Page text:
Studio monitors


Silver Member
Username: Sinkdrain

Post Number: 106
Registered: Aug-04
How do studio monitors differ from the speakers one would buy for home audio/theater?

New member
Username: Erik_barber

Grand Rapids, MI USA

Post Number: 2
Registered: Jan-05
I don't pretend to be an expert, but here is my understanding.
Studio Monitors are designed to be very accurate and revealing. They strive to produce a very flat frequency response(+/- 1-2 db) within a given range. That is so the people in the studio, mixing the music, know exactly what is being recorded.

Typical home speakers are not necessarily designed to be extremely accurate (though most are very accurate within +/- 3 db), but more pleasing to the ear. Listen to people when they say a speaker sounds warm or bright. They are describing a coloration of the sound by the speakers.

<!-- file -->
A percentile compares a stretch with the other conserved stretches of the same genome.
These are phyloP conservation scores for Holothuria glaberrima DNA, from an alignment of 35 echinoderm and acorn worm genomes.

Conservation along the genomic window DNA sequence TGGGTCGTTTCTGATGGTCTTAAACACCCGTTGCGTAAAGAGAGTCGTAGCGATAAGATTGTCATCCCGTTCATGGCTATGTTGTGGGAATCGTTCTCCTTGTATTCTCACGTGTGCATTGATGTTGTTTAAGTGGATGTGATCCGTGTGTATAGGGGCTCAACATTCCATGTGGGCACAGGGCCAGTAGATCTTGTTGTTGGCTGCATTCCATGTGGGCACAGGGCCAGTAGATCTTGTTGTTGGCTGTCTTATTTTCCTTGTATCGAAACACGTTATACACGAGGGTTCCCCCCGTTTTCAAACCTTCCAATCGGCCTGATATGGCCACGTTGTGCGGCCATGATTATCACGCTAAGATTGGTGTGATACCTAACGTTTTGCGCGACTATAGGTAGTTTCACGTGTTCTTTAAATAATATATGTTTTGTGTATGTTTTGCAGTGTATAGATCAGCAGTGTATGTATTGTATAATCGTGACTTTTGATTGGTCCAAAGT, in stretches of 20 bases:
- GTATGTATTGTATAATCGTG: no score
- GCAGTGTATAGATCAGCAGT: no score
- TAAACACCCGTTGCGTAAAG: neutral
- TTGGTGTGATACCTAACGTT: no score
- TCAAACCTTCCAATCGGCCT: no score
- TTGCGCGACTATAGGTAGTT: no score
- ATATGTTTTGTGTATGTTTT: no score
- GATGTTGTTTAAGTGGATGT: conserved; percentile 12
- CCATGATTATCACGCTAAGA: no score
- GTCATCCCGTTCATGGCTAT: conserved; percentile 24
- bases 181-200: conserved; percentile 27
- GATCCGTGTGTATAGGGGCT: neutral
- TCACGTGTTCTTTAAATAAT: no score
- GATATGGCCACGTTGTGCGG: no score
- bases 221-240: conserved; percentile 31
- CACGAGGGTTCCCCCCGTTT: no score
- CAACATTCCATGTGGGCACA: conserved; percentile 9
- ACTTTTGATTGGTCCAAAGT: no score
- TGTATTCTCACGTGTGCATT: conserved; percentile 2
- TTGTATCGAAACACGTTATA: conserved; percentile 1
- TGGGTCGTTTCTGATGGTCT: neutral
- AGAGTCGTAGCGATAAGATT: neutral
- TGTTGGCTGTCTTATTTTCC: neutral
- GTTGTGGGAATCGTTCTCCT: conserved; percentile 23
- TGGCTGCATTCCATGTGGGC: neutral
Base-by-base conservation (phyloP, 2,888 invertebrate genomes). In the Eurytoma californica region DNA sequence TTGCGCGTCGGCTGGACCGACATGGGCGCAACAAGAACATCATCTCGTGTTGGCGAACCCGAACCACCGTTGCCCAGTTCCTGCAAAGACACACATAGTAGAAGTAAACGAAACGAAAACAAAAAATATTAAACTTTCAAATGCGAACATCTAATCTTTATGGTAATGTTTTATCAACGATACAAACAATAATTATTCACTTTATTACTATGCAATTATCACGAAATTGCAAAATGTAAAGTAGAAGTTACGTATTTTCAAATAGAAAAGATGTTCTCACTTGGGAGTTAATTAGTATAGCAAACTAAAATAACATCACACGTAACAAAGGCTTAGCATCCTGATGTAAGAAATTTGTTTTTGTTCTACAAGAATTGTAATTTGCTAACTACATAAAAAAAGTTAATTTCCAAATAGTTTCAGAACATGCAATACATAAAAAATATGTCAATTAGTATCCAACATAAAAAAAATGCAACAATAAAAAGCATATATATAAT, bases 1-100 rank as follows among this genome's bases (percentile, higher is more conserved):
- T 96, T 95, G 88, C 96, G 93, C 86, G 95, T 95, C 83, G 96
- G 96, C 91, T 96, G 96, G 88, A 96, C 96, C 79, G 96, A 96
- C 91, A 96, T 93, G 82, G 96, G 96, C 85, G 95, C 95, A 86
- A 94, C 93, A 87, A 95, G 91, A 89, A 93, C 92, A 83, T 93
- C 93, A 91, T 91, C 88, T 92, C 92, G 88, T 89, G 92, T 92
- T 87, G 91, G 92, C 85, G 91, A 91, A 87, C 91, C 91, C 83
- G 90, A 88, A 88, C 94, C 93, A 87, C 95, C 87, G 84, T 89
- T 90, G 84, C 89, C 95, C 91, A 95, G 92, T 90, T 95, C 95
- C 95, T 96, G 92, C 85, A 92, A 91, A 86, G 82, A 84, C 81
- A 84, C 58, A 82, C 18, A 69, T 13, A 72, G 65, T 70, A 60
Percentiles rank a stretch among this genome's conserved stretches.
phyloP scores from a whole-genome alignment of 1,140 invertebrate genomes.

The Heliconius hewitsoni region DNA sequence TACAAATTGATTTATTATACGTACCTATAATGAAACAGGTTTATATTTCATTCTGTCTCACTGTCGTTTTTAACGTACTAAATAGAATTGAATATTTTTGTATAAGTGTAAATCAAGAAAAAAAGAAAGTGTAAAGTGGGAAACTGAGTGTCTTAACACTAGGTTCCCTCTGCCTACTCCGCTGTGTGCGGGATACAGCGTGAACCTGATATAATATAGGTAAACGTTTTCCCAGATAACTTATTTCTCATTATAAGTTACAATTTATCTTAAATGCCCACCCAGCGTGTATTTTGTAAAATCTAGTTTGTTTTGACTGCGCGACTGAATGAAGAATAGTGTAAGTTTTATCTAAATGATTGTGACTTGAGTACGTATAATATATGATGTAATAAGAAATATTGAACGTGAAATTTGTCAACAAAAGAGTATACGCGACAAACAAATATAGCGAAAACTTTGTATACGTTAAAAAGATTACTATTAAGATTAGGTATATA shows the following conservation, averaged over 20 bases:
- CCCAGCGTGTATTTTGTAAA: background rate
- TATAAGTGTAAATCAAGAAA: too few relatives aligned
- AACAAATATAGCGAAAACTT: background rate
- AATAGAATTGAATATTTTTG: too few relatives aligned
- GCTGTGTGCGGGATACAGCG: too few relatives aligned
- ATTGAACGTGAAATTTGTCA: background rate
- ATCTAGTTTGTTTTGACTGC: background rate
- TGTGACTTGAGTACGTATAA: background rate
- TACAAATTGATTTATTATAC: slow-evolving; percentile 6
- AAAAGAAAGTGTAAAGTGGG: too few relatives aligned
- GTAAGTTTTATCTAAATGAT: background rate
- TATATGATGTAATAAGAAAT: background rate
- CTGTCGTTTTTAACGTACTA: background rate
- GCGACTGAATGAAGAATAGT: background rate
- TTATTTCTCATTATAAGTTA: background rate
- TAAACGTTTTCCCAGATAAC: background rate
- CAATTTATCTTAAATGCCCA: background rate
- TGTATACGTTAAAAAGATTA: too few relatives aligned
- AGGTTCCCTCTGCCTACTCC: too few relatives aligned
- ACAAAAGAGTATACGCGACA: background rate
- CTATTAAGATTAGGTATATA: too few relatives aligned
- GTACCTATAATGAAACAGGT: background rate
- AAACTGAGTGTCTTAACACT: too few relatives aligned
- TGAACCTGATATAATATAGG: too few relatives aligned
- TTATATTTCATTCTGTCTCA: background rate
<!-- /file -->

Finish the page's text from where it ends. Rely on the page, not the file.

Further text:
Studio Monitors are purpose built not to introduce any colorations.
That is not to say home speakers are inaccurate or not playing the music correctly, just that they are designed to sound good. Monitors are to be honest and truthful, to show any flaws in the music.

Another difference is the distance you are sitting from them. Most monitors are "near-field" speakers. Designed for you to be listening to them in a close range (approx.2-5 feet) Most home speakers are built to fill a room with sound.
(Think of headphones. Sitting on your lap they sound thin and tinny, but when you put them on your head they are full and rich)

An Example of Monitors is the Mackie HR824:
These are flat from 39Hz to 22.5KHz with +/- 1.5 db.
An example of smaller home speakers is the Ascend Acoustics CBM-170:
These are hightly praised on this board, and measure 63Hz to 20kHz +/- 3dB

If anybody has any corrections please say so, just going on what I have read. I've never actually used a true studio monitor.

Silver Member
Username: Sinkdrain

Post Number: 107
Registered: Aug-04
very interesting- thanks!
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